Plum

Jason

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Since the rain continues to fall... heres some repotting pictures. This is a plum that is tired of it's nursery pot (it told me). It was in bloom but I dutifully plucked off all it's blooms a few weeks ago (except one). Honestly, it killed me a little. Hope I see those flowers again. :eek:
 

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Jason

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This is after the repot. I was going to go buy a mica training pot (the tree still needs lots of work). Instead I used this pot. Thoughts? I need some honest opinions so lay it on me. I have thick skin.
 

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bonsai barry

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It's a great little tree. Did you buy it at a bonsai nursery? It looks like it was born to be a bonsai. My only concern is that that left upper trunk appears to be thicker than the right, major trunk. Perhaps this will disappear as the larger trunk gets some more girth on it.
 

Jason

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Personally I would have liked to have the tree on the opposite side of the pot because of the position of the lowest branch and the slight lean. Unfortunately a fleshy root made this an impossibility...for now. That whole horticultural thing gets in the way of the design sometimes....
 

Jason

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Those two branches are about even in real life. But they are very close and and I agree it would be better if that second trunk was thinner. And yes this one came from a bonsai nursery. It's not your typical nursery stock (every time I buy that I end up kicking myself and sticking it in the ground for a million years while vowing to never do it again....I literally have rows of those purchases). I did reduce it quite a bit but can't claim I grew this one from seed.;)
 

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Brian Van Fleet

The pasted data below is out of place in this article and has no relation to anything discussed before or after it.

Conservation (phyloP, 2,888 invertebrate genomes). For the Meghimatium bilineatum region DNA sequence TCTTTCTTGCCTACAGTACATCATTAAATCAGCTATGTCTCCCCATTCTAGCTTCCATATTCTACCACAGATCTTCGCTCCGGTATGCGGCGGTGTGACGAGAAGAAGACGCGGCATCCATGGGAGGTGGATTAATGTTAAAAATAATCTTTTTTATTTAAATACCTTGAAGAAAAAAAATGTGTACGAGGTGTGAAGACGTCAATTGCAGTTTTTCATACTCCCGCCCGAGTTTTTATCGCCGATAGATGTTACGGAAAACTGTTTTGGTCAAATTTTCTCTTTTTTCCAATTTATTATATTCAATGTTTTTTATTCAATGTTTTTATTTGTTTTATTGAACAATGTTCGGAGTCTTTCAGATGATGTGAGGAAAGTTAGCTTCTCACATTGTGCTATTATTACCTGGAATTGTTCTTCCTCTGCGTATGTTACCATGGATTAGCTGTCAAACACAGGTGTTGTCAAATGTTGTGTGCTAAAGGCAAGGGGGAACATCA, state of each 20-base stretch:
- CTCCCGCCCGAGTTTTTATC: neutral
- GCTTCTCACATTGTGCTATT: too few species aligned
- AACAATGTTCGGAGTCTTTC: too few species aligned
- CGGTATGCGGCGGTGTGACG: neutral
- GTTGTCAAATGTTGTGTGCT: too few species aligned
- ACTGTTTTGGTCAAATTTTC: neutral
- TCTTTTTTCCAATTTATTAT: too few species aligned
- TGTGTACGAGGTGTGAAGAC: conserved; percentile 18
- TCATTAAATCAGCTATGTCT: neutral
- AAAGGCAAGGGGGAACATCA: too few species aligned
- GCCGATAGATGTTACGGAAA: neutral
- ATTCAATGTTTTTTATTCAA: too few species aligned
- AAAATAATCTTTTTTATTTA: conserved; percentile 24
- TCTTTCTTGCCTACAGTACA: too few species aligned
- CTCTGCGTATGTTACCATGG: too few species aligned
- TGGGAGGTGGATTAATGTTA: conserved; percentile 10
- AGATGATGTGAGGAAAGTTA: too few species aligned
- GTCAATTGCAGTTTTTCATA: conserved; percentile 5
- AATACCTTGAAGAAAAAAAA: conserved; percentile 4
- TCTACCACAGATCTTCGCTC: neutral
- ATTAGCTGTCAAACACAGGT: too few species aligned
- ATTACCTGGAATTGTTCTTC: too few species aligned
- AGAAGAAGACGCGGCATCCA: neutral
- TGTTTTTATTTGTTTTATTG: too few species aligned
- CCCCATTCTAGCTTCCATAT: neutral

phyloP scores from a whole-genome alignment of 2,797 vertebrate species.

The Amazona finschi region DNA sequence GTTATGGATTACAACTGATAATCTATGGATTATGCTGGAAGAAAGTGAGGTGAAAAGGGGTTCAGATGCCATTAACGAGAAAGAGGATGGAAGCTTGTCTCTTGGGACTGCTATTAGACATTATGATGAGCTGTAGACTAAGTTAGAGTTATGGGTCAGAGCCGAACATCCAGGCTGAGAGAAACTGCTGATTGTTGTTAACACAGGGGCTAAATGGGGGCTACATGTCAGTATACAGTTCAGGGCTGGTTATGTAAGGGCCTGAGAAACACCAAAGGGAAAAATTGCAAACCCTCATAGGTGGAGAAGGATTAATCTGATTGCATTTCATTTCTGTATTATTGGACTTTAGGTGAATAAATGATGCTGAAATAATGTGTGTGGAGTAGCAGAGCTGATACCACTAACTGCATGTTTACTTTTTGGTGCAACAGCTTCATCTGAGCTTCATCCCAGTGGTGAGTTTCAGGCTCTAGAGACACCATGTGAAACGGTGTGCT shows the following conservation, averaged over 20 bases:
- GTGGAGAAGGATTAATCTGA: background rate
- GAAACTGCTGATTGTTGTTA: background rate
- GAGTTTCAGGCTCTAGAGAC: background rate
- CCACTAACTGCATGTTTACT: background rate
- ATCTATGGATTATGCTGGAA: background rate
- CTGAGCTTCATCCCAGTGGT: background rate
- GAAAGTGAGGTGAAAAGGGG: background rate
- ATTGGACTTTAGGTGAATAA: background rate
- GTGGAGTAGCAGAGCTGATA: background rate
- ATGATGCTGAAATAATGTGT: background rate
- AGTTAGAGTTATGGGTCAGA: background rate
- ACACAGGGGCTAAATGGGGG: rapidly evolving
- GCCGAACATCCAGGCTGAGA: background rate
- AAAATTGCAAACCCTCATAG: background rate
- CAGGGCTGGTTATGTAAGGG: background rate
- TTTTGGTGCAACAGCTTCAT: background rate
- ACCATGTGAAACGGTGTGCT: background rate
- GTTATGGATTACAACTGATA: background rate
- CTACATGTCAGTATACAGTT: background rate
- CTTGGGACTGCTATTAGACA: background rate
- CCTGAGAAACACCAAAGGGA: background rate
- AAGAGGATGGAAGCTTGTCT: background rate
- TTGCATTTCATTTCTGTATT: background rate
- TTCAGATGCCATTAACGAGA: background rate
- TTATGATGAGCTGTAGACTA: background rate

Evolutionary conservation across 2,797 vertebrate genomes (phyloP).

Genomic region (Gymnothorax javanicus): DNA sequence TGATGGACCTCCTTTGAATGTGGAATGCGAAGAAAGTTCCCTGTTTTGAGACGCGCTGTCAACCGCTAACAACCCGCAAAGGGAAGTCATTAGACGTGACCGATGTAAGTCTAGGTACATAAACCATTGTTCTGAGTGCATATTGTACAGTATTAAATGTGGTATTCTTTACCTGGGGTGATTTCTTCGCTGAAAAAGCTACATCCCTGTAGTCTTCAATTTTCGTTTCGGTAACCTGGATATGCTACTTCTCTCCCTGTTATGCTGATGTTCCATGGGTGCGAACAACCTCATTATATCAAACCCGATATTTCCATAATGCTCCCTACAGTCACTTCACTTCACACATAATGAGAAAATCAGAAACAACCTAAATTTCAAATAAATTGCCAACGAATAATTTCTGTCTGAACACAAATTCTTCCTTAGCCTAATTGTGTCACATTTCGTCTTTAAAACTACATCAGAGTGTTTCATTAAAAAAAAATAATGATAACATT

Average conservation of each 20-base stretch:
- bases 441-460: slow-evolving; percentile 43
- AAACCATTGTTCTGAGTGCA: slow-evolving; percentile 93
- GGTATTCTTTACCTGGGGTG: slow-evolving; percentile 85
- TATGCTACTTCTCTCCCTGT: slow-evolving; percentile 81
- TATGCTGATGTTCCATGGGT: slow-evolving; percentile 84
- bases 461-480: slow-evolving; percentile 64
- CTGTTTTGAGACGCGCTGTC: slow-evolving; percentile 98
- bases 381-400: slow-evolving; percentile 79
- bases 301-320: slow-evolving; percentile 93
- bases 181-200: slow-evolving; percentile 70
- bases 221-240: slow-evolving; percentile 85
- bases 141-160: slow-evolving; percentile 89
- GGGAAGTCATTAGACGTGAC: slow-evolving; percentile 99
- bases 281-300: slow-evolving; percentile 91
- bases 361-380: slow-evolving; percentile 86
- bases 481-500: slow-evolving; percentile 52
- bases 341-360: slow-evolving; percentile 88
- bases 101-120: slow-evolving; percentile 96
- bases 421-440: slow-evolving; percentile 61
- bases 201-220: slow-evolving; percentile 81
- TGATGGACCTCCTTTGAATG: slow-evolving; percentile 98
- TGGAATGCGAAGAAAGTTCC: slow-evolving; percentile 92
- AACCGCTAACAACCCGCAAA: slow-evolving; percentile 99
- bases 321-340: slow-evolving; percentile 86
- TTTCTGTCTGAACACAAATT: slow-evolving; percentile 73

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So...during this repot, what did you do with the root that prevented you from placing the tree where you wanted it to set yourself up for the next repot?

What is the vision for the tree? The material has lots of potential...it's nice to look at now. Ultimately, do you see this as a single-trunk, or will you grow one of the two trunks to get some difference in thickness?
 

Jason

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My thoughts were to allow a fair amount of growth on the lower 2/3 of the taller trunk in order to help build some thickness on the taller trunk and that lowest branch above the fork. Several larger roots were actually removed (if you look you can see a nub at the bast of the tree). Because I had reduced the root ball a fair amount I actually didn't do much to the offending root. I thought after the rest of the roots sort took off (next repot) I'd lay into it. Maybe I wasn't aggressive enough but I have a hx of being overly aggressive (with roots that is!). What would you guys do with it?
 

Jason

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Eventually maybe that second short trunk could be reduced to the lowest branch since the top of it is kinda ugly. I don't know that I'd ever voluntarily get rid of that second shorter trunk since it would leave a huge scar and the back of it already has a trunk chop.
 

Zach Smith

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Eventually maybe that second short trunk could be reduced to the lowest branch since the top of it is kinda ugly. I don't know that I'd ever voluntarily get rid of that second shorter trunk since it would leave a huge scar and the back of it already has a trunk chop.

You might consider trying to work back that second "trunk" (forming what we call a slingshot) over time. It draws the eye, which distracts from what is a very nice tree otherwise.

At some point you should be able to just whack that fleshy root back and have it sprout from the cut end. I'd dust with rooting powder when I did it, if it were mine. That will allow for re-setting the tree's position in the pot.

All in all you've got a great little bonsai started.

Zach
 

Brian Van Fleet

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Maybe I wasn't aggressive enough but I have a hx of being overly aggressive (with roots that is!). What would you guys do with it?

I might have started with removing the offending root, and removed less on smaller ones...but it's easy to say that without seeing what you were working with.

If it was mine, I'd live with it for a year or two; turn it, move it to different places on the bench...the solution will come. It's a good tree just as it is, but over time, you'll want to beef up one of the trunks or remove one because they are similar in diameter.
 

misfit11

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Nice Prunus, Jason! I actually really like the second trunk. It gives the tree a more naturalistic look to it. Deciduous trees in nature often have multiple trunks rather than one central leader like a typical pine. My only criticisms are of the two upper branches on the primary trunk. Although in reality they may not be a true "bar branch", they look close enough to appear so. I would remove the one on the left. In addition, the branch on the right is quite thick and stiff straight. I'd consider cutting it back a bit and growing it out to put some movement and taper in it. These are easy fixes, though. Again, nice tree and keep us posted of developments.:)
 

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